Why it's not your windows

February 9, 2018

 

There seems to be an assumption out there that your high heating bills and drafty house are caused by your windows and the solution is to replace them. The trouble with this is two-fold.

 

First, even the best windows will not perform significantly better than the ones you have. The most expensive, most insanely technical and energy efficient window out there is the equivalent of an R7*. Ordinary windows are the equivalent of an R2 to R4.  For comparison, the typical attic with poor insulation is a R20. Our retrofits with air sealing and proper insulation have taken our clients between R38 and R50. This is a significant improvement. Glass, no matter how new or how well engineered is not going to resist heat transfer very well. It may very well be that your windows and doors need some repair, or air sealing around gaps, sills and framing. If you feel a “breeze” near your windows, some silicone sealing or repair may help. This is something we check during our 11-step energy audit.


 

Secondly, the cost of replacement windows is so high that it is difficult to see a return on your investment. There are holes in your house that can be sealed, and that investment easily sees a return. Let’s take an example. A regular window is 12 square feet. On the low end this would cost you $300. That is $25 a square foot - and that's on the very inexpensive, vinyl replacements.  You can easily spend up to $75 per square foot for a good-quality replacement window. To air seal and properly insulate a square foot of your attic or crawl space or walls would cost around $3 per square foot - yielding a much higher efficiency per square foot as well.  In short, replacement windows will not pay you back with energy savings, but the air sealing will.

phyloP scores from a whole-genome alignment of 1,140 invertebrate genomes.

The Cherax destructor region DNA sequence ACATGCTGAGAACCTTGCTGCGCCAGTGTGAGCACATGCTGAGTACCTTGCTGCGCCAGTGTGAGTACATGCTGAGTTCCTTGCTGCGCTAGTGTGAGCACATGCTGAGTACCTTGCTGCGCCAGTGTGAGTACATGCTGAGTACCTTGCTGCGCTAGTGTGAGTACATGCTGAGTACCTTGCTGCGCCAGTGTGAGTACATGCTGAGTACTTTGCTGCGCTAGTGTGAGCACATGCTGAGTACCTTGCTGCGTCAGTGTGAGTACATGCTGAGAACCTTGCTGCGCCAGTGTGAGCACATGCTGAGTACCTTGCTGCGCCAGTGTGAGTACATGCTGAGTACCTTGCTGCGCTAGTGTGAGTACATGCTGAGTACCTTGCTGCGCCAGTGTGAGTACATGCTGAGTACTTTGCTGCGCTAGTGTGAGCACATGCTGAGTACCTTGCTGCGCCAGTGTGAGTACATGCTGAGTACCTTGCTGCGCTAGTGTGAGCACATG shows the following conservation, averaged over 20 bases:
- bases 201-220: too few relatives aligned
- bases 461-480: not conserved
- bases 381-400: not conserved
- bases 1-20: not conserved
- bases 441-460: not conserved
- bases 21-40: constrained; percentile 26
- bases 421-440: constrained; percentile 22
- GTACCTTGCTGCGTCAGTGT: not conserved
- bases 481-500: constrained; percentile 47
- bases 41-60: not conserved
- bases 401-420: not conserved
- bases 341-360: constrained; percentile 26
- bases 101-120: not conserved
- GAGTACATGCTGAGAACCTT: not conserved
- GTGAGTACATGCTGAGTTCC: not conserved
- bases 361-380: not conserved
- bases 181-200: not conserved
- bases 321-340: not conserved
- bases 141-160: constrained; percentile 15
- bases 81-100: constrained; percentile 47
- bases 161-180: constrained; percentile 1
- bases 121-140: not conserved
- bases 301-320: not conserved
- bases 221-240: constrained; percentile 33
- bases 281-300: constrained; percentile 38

There are reasons to replace windows. We have replaced almost all the windows in our home in the last 15 years. Some were no longer safe, some were inoperable and could not be opened. We also remodeled our kitchen and changed our counter height, so our old window wouldn’t fit. We’ve replaced some for pure aesthetics. We love our newer windows, but they are not saving on our energy costs.

 

 

*Let's talk about R-value (called U-value for windows - an inverse of R - but that might be a bit too far down the rabbit hole). R-value is a measure of resistance to heat flow a material has based on its makeup and thickness. The temperature of your air (heat) is trying to leave your house and it will do it through your walls, doors and windows. The higher the R-value the more resistance the heat is meeting. 

 

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Photo Credits: Kevin Blackburn